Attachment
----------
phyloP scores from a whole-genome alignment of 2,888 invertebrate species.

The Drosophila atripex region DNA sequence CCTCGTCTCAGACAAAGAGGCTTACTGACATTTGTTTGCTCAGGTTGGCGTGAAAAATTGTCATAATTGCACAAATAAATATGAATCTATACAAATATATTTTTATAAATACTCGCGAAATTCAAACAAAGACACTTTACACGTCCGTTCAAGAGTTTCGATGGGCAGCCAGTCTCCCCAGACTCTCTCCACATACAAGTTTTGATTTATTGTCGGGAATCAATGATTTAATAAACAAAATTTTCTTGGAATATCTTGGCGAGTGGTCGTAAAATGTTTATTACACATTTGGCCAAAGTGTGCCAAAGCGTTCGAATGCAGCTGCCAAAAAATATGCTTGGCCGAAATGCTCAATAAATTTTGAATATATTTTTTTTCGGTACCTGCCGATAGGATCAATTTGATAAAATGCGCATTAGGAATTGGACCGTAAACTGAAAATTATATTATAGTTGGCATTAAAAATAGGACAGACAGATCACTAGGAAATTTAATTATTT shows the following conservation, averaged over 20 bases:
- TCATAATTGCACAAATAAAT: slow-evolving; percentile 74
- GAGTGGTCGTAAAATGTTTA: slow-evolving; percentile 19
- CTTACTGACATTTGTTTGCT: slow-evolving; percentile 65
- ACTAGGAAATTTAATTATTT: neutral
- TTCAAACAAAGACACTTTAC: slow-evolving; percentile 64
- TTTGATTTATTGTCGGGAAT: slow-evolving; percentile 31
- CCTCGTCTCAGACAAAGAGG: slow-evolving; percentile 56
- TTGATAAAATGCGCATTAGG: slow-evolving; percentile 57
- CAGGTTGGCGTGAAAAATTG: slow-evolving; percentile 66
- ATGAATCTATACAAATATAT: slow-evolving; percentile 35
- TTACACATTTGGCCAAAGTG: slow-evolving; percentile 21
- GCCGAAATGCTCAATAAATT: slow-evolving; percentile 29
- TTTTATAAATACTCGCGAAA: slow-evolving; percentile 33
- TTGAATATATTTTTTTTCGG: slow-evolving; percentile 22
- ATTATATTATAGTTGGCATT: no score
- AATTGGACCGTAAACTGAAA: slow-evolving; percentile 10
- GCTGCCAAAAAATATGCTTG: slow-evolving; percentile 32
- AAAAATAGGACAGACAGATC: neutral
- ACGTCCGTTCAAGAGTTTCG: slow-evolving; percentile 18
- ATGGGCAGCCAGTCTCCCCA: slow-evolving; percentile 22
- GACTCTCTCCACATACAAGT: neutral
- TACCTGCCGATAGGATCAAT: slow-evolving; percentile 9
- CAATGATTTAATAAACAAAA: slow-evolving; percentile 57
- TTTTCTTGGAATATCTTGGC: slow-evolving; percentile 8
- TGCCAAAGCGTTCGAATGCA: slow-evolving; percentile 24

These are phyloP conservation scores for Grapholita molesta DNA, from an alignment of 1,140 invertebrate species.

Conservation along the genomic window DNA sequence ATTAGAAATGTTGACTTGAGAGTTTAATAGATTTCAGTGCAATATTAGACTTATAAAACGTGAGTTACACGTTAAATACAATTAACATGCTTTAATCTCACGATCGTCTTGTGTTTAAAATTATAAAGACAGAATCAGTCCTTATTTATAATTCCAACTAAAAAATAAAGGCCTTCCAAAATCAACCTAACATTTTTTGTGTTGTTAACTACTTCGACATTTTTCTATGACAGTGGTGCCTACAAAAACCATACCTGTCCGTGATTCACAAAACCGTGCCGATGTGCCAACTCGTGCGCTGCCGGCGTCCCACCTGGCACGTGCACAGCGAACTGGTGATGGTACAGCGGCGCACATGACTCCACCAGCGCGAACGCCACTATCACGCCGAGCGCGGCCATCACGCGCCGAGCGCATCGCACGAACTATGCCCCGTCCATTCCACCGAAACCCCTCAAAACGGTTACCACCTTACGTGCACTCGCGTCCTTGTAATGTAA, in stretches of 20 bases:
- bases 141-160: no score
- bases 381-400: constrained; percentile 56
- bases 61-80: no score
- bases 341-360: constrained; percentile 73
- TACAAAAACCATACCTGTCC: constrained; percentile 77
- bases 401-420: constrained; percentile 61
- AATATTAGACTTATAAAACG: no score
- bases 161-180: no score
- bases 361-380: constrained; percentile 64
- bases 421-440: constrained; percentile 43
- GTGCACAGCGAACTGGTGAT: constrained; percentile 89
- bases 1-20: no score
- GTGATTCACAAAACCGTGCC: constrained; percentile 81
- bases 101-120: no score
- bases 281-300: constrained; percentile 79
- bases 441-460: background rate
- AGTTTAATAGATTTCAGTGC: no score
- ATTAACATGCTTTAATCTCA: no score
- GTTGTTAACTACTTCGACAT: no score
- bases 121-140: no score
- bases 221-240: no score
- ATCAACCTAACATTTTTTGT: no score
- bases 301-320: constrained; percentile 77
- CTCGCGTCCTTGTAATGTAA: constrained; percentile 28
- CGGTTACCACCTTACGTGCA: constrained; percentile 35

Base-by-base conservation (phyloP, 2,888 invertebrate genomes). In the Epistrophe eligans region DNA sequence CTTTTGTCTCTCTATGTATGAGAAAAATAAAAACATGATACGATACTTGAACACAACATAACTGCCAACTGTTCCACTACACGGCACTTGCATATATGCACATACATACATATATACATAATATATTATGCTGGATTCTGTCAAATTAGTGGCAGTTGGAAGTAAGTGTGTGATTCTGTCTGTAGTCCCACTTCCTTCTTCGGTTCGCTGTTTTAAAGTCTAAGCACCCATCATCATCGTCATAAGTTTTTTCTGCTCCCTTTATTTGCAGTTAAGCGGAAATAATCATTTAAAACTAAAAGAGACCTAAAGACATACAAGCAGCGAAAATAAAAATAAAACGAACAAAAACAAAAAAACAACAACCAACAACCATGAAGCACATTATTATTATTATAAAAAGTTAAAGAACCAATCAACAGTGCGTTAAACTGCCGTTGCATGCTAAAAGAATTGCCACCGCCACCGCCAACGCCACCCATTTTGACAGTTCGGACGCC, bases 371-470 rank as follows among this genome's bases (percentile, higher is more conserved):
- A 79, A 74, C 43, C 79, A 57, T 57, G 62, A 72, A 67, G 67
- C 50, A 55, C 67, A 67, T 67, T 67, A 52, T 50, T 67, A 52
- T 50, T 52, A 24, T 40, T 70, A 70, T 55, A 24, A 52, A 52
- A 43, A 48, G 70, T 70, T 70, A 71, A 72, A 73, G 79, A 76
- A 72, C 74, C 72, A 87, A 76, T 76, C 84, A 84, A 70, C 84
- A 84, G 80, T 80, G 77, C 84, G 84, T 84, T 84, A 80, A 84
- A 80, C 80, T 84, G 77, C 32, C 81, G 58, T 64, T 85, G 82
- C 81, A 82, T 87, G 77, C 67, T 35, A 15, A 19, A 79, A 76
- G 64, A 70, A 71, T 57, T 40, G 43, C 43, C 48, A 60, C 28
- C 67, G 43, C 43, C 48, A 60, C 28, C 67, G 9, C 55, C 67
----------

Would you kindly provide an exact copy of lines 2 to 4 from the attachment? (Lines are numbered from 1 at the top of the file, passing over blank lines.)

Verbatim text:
The Drosophila atripex region DNA sequence CCTCGTCTCAGACAAAGAGGCTTACTGACATTTGTTTGCTCAGGTTGGCGTGAAAAATTGTCATAATTGCACAAATAAATATGAATCTATACAAATATATTTTTATAAATACTCGCGAAATTCAAACAAAGACACTTTACACGTCCGTTCAAGAGTTTCGATGGGCAGCCAGTCTCCCCAGACTCTCTCCACATACAAGTTTTGATTTATTGTCGGGAATCAATGATTTAATAAACAAAATTTTCTTGGAATATCTTGGCGAGTGGTCGTAAAATGTTTATTACACATTTGGCCAAAGTGTGCCAAAGCGTTCGAATGCAGCTGCCAAAAAATATGCTTGGCCGAAATGCTCAATAAATTTTGAATATATTTTTTTTCGGTACCTGCCGATAGGATCAATTTGATAAAATGCGCATTAGGAATTGGACCGTAAACTGAAAATTATATTATAGTTGGCATTAAAAATAGGACAGACAGATCACTAGGAAATTTAATTATTT shows the following conservation, averaged over 20 bases:
- TCATAATTGCACAAATAAAT: slow-evolving; percentile 74
- GAGTGGTCGTAAAATGTTTA: slow-evolving; percentile 19